The family of a terminal cancer sufferer who badly cut his hand on a glass window pane left propped up in his house by builders has received compensation.

Stephen Harding died aged 57 a few months later after losing his battle against skin cancer and his family continued his claim for compensation on his behalf, wanting to make sure no-one else had to suffer in a similar way again.

Mr Harding, a former stone mason and bricklayer, needed surgery on his hand after cutting it to the bone in February 2011. At the time he was undergoing radium treatment and had just returned home after a long day at the hospital.

He was unsteady on his feet and fell in the hallway. His hand struck the edge of the glass pane which had been removed by builders from the bathroom and propped against a wall in the hallway.

Thompsons Solicitors made personal injury claim for compensation

He needed 12 stitches and due to the nature of his radium treatment the wound kept opening up. He had to wear a bandage for five weeks and was still in tremendous pain almost four months later. He sadly died in July that year.

The work in Mr Harding’s bathroom was being carried out by Brown Building Contractors on behalf of Rhondda Cynon Taf County Borough Council.

The building contractors should have disposed of the glass in a skip outside the house.

Following the accident his daughter, Jayne Ford, asked her trade union UNISON for advice. UNISON instructed its lawyers Thompsons Solicitors to pursue a claim for compensation, which was settled for £1,000.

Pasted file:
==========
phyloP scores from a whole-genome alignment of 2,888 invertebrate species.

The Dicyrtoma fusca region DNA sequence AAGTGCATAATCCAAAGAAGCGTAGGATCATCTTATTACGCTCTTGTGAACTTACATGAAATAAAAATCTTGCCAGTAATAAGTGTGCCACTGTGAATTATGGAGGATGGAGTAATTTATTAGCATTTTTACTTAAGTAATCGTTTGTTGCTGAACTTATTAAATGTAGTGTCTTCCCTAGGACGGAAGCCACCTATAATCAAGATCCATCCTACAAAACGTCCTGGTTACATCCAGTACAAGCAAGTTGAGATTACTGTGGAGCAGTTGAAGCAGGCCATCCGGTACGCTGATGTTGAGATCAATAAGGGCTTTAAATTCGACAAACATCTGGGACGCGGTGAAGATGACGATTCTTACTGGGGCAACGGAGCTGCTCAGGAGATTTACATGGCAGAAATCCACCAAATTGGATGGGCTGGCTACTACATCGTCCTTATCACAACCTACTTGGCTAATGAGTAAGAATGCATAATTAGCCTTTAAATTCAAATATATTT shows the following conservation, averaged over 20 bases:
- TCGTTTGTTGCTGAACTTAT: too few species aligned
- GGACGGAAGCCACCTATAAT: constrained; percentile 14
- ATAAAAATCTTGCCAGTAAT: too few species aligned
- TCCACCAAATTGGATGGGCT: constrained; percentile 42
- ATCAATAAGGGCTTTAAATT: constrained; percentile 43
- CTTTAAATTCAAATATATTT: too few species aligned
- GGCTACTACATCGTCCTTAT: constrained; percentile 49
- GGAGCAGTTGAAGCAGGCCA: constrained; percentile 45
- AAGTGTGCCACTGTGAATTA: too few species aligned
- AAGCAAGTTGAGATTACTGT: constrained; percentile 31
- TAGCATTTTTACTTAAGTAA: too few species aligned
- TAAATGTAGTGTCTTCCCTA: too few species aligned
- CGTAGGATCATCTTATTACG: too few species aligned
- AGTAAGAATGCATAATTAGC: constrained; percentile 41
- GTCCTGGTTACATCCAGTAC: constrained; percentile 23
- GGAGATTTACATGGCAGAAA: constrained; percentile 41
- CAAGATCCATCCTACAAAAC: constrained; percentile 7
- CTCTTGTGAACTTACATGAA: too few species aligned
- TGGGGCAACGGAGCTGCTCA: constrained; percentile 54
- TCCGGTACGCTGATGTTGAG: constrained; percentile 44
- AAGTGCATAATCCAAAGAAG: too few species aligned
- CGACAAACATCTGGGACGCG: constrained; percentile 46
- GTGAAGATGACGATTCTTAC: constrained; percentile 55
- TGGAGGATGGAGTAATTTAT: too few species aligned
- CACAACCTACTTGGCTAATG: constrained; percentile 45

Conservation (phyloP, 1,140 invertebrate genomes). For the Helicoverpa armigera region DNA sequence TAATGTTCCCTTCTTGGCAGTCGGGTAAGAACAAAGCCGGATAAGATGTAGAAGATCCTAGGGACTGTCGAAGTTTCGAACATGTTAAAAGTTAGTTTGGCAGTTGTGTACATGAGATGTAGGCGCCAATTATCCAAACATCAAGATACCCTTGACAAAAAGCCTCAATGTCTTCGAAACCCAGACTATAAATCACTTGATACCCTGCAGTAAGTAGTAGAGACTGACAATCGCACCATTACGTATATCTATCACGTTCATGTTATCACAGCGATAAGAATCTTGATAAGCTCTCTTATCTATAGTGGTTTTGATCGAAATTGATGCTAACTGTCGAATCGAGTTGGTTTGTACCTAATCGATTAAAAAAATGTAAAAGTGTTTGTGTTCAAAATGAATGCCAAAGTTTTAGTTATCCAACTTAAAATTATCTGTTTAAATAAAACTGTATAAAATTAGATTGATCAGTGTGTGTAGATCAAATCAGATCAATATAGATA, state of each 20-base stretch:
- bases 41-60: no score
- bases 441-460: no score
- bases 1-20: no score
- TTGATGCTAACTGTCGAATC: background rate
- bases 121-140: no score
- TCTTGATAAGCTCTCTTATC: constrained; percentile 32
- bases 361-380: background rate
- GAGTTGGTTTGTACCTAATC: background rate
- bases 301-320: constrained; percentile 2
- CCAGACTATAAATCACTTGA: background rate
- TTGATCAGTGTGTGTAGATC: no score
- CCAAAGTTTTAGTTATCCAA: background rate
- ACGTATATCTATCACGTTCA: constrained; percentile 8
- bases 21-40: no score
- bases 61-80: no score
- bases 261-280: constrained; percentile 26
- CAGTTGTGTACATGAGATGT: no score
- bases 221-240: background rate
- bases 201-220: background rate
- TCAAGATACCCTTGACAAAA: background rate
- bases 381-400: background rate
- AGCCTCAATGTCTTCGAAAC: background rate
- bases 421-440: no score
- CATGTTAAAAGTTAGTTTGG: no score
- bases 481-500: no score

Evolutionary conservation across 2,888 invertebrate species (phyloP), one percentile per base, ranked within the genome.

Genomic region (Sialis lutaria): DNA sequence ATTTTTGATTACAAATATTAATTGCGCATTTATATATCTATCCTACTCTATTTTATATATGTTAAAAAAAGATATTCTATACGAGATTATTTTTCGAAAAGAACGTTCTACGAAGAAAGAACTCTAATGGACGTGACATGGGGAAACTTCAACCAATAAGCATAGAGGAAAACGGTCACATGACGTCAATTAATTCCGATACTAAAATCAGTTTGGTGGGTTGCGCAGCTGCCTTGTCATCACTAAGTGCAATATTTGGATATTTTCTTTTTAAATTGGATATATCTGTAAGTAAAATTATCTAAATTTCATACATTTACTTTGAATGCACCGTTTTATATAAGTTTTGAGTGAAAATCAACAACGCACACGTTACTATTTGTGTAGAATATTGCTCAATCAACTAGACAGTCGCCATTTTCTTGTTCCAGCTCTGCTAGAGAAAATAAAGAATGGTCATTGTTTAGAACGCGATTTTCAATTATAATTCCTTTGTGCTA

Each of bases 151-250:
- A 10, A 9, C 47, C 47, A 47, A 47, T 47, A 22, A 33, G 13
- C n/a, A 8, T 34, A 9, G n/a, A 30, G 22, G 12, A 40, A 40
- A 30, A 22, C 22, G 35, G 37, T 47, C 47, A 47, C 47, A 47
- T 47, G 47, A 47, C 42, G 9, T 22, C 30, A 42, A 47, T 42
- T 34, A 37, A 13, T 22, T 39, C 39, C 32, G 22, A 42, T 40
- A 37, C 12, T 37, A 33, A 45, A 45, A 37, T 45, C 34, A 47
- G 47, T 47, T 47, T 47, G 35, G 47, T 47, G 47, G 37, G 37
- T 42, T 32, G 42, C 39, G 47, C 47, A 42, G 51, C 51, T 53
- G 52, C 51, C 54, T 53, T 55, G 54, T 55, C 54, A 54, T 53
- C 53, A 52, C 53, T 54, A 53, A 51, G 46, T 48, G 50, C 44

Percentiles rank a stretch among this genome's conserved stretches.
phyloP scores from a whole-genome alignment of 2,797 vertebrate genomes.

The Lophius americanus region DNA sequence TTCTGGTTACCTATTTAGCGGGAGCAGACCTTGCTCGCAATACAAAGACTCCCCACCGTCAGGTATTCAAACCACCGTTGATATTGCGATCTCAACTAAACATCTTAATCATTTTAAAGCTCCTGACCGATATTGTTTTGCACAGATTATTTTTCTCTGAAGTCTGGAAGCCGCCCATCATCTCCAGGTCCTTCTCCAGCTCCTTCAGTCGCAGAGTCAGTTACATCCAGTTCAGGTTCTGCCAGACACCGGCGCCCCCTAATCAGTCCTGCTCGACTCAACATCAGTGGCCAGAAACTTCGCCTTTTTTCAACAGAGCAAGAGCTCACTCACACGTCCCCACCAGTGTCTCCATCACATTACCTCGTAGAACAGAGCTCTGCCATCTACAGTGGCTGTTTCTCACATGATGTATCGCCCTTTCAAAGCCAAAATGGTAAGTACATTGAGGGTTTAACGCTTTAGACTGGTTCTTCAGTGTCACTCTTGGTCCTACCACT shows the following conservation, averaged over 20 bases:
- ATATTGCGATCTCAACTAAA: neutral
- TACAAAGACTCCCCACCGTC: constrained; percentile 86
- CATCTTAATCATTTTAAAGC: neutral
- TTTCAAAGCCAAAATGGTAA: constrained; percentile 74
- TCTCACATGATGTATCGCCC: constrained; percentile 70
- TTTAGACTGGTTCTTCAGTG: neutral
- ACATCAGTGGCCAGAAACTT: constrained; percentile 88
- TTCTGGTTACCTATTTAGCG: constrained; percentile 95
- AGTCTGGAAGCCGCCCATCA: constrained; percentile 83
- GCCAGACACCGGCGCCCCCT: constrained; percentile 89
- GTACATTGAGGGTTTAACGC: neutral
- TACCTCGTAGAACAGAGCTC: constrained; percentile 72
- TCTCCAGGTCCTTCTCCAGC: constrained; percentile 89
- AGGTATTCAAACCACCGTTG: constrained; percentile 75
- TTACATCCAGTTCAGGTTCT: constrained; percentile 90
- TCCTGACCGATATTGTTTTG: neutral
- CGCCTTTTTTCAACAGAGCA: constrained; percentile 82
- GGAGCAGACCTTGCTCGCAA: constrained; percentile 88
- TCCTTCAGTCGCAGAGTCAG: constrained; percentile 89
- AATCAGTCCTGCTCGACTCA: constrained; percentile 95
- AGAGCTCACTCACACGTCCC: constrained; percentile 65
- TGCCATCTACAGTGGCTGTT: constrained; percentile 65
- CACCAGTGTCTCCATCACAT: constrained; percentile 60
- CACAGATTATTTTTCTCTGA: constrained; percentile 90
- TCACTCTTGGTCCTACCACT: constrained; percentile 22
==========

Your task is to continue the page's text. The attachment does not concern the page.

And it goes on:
Builders must make sure that they follow health and safety regulations

Mrs Ford said: “We are grateful to UNISON and Thompsons for supporting us throughout this case. My dad was extremely ill at the time of the accident and it was the last thing he needed whilst he was fighting a terminal disease. He worked in the building trade for decades and was angry that the window pane had been left in such an unsafe manner. He wanted to sue the contractors as it was important to him to make sure that this type of accident didn’t happen to anyone else.”

Margaret Thomas from UNISON added: “Our legal service offers free support to the friends and family of UNISON members and we are glad we have been able to help this family during such a difficult time. Builders must make sure that they follow health and safety regulations whether they are working in a public place or a private home and in this case the window should have been removed from the property and disposed of safely to avoid it causing an accident.”

Caragh Hogan from Thompsons Solicitors said: “Mr Harding felt strongly that the builders responsible for his accident were accountable for their actions. He was injured when he was extremely ill and vulnerable. He should have been convalescing from his radium sessions, but instead he had to undergo surgery and then weeks of pain and additional discomfort from his injury. We hope these builders have learnt their lesson.”